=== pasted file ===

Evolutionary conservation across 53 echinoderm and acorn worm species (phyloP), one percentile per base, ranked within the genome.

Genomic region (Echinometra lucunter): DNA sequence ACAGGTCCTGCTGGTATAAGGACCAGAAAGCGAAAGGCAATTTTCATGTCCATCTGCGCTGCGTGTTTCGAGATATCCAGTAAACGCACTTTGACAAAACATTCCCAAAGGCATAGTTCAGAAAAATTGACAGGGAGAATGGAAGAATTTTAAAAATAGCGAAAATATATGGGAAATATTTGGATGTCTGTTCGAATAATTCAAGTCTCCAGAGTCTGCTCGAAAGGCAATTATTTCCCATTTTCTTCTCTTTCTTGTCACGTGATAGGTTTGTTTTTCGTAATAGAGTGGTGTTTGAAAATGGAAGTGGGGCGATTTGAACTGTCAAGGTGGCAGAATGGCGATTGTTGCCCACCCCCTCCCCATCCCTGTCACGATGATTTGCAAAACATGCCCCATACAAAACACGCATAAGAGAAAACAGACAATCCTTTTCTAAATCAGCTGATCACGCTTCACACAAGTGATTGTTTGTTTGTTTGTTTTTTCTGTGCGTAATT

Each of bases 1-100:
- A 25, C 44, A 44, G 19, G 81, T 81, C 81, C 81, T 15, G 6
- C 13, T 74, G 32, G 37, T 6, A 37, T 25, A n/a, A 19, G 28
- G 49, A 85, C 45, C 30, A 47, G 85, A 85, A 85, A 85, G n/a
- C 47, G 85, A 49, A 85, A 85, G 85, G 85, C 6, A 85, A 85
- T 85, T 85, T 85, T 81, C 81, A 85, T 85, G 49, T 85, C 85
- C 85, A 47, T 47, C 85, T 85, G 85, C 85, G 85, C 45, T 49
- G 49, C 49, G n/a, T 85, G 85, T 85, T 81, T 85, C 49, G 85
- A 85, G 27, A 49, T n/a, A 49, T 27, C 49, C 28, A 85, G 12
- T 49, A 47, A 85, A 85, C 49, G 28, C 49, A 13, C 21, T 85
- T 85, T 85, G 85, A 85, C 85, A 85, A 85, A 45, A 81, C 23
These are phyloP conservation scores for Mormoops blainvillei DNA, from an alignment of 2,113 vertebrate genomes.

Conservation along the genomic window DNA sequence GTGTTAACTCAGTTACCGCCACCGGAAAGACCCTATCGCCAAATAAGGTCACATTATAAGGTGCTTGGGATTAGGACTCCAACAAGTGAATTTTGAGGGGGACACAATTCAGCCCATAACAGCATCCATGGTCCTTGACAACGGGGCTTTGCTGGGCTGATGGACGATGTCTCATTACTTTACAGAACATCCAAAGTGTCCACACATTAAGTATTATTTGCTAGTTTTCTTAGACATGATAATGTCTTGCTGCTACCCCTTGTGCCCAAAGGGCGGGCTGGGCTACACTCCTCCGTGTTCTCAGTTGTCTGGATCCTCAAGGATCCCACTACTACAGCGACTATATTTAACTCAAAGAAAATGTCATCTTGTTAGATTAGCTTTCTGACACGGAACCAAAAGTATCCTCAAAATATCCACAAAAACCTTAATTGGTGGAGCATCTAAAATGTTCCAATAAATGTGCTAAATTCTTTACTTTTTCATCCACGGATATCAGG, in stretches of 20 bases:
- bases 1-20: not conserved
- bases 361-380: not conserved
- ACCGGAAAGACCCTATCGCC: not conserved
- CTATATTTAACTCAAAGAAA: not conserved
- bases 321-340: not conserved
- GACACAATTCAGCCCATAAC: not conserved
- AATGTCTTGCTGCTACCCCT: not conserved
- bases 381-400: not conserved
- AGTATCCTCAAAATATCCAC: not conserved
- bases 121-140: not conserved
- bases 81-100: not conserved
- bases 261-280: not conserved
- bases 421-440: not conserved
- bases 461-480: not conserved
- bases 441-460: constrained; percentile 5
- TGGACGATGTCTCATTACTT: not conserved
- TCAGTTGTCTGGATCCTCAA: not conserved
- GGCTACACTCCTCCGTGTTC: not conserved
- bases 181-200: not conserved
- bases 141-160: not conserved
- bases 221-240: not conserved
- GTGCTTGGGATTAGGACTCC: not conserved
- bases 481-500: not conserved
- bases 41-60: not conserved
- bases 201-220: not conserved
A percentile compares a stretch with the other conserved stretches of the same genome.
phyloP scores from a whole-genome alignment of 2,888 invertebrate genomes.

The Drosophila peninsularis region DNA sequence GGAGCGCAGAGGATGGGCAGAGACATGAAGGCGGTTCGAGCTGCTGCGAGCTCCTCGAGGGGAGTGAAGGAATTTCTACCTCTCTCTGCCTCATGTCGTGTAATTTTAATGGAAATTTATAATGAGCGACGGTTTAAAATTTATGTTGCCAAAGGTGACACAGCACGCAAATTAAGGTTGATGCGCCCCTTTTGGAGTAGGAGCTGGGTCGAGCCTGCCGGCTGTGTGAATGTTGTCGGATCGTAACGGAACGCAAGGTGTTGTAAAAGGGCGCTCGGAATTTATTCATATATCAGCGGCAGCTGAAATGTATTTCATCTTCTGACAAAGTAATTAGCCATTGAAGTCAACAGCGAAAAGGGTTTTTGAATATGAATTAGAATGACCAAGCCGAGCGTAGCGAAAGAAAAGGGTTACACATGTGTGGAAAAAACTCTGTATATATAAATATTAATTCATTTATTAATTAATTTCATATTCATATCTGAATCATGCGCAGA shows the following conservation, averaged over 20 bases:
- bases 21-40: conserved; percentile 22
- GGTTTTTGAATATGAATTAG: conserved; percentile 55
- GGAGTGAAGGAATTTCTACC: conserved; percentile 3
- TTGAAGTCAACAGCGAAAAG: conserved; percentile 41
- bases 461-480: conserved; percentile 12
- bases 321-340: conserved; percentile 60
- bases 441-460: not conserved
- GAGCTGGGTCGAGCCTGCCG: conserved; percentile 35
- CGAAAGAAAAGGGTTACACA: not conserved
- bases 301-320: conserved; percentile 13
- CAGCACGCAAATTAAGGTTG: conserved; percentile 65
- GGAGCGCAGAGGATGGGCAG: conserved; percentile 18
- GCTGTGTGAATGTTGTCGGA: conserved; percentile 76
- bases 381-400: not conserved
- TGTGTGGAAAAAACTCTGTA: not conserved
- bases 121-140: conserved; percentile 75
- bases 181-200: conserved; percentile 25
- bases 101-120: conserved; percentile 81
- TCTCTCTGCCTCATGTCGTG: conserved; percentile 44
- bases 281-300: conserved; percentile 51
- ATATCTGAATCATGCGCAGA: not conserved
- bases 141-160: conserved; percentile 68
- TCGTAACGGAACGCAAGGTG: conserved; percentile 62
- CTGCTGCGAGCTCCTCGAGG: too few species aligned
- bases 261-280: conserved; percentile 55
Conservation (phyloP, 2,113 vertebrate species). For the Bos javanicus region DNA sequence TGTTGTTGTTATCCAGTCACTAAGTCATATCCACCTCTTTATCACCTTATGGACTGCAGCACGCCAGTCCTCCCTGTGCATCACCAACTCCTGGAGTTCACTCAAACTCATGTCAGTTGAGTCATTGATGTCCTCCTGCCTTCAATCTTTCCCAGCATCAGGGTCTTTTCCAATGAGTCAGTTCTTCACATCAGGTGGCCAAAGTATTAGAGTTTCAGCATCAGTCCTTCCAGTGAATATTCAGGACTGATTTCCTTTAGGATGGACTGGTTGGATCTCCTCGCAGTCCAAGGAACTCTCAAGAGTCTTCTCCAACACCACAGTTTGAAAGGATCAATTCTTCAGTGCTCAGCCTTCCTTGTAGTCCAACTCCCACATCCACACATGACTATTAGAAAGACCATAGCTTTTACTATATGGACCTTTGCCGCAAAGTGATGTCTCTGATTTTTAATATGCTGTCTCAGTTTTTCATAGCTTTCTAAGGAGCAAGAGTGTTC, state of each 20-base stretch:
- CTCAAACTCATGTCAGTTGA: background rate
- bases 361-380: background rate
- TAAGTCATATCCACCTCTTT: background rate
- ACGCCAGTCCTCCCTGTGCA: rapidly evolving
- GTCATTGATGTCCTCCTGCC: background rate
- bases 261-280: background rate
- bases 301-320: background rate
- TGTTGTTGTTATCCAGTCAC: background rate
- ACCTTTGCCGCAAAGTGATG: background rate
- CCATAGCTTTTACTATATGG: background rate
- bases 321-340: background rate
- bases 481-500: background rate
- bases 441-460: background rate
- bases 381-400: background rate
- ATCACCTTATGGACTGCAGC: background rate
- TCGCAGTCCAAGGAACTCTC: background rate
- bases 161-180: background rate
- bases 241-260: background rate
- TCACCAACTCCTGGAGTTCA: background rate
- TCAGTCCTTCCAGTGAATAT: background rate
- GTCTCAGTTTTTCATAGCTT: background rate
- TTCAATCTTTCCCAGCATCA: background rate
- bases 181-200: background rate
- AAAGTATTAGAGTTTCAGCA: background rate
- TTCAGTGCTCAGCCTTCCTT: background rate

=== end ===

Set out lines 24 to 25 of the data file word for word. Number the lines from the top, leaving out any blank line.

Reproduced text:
- AGTATCCTCAAAATATCCAC: not conserved
- bases 121-140: not conserved